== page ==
Increases in ocean temperatures and sea-level rise are threatening coral reef ecosystems worldwide. Indeed, some island nations are no more than 1 m above modern sea level. Yet, building sea walls on tropical coasts, to keep out the ocean, as they do in the Netherlands, is a substantial economic burden on small-island nations. Healthy coral reefs, however, have the capacity to lay down sufficient calcium carbonate to grow vertically and keep up with sea-level rise, as they did in the geological past. By contrast, damaged coral reefs do not have the capacity to keep up with sea-level rise, making the coastal communities vulnerable, and inflicting a large economic burden on the coastal societies to build sea walls. In addition, and very recently, coral reefs are being subjected to high water temperatures that are causing considerable damage to corals. This study will ask some critical questions: Are coral reefs in the western Pacific Ocean keeping up with sea-level rise? Where are reefs keeping up with sea-level rise, and what is preventing reefs in some localities from keeping up? This study will also examine whether geographical differences in ocean temperatures influence the capacity of reefs to keep up with sea-level rise. Where coral reefs cannot keep up with sea-level rise, these natural storm barriers will disappear, resulting in the loss of habitable land for millions of people worldwide. The broader impacts of the study will focus on training a post-doctoral researcher, and developing and running one-week training workshops in the proposed study locations in Palau, Yap, Chuuk, Pohnpei, Kosrae, Majuro, and Kiribati. The investigators will work with local stakeholders on the various islands, focusing on connecting science to management practices to reduce local stressors to coral reefs.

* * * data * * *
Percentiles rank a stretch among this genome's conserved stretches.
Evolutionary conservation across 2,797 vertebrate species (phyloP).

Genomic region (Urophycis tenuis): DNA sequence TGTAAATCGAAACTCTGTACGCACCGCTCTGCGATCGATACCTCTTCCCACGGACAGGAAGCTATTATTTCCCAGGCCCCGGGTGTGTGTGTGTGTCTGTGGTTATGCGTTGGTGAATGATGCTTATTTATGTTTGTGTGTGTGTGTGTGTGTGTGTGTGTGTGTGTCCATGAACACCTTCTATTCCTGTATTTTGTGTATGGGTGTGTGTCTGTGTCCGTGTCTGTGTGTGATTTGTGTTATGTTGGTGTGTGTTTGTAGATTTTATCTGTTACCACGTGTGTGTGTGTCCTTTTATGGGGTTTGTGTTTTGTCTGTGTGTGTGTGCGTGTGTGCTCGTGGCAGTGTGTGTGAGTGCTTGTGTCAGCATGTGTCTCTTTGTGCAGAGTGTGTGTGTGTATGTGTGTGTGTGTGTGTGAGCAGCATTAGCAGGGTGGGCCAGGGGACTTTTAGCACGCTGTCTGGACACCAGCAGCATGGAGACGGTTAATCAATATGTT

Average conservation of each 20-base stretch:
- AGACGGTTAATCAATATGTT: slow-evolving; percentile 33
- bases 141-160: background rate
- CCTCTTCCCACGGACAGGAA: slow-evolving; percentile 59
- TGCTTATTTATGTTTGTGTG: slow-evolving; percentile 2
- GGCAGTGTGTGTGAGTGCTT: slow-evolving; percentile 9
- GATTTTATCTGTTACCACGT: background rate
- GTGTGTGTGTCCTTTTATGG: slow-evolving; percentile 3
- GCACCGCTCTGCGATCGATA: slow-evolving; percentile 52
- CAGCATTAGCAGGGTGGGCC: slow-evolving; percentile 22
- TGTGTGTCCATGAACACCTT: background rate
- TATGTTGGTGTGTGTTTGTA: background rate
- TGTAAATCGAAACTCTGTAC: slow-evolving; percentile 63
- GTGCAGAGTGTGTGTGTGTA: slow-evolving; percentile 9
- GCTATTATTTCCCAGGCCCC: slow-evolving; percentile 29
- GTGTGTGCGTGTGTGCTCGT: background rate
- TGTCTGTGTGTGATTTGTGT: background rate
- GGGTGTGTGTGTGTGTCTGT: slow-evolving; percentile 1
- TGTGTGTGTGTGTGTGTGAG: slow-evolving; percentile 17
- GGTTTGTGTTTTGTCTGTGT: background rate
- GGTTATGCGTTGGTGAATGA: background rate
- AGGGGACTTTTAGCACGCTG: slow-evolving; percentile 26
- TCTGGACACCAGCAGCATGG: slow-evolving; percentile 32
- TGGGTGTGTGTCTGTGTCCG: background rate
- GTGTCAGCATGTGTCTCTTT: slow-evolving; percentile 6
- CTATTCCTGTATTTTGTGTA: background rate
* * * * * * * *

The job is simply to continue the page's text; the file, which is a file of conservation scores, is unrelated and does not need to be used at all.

Coral reefs are one of the world's most diverse and valuable marine ecosystems. Since the mid-Holocene, some 5000 years ago, coral reefs in the Pacific Ocean have been vertically constrained by sea level. Contemporary sea-level rise is releasing these constraints, providing accommodation space for vertical reef expansion. Yet recently corals have been repeatedly subjected to thermal-stress events, and we know little about whether modern coral reefs can "keep up" with projected future sea-level rise as the ocean temperatures continue to increase. This study will examine whether and where coral reefs are keeping up with sea-level rise across a temperature gradient in the Pacific Ocean, from Palau in the west to Kiribati in the east. The spatial differences in the capacity to keep up with sea level will be explored, and it is hypothesized that differential rates of coral growth and capacity to keep up with sea-level rise will be a function of regional temperatures, local water-flow rates, and land-use. One of the major tasks of this study is to determine the contribution of the various components of each reef to potential carbonate production, across the geographical temperature gradient. The investigators will quantify the rates of carbonate production, by corals and calcareous algae, and the rates of carbonate destruction, by reef eroders, by measuring the space occupied by each benthic component at each study site. The team will then sum that information to interpret the overall capacity of the reef to produce carbonate. At each study site mobile benthic eroders will be estimated, as counts and size measurements of echinoids and herbivorous fishes. The investigators will measure the densities of the different coral species, from different habitats, and develop models that relate the coral morphologies with the potential rate of carbonate deposition. This study will assess the contribution of sea surface temperature, flow rates, and land-use practice to the capacity of reefs to keep up with sea-level rise. Two different approaches will be used to predict the relationship between carbonate production and sea-level rise. The first model will assume that the capacity of vertical reef accretion is directly related to the extension of Porites microatolls at the various island locations. The second model will take a hierarchical Bayesian approach to examine reef growth, which depends on the presence and density of calcifying organisms, and on physical, chemical, and biological erosional processes.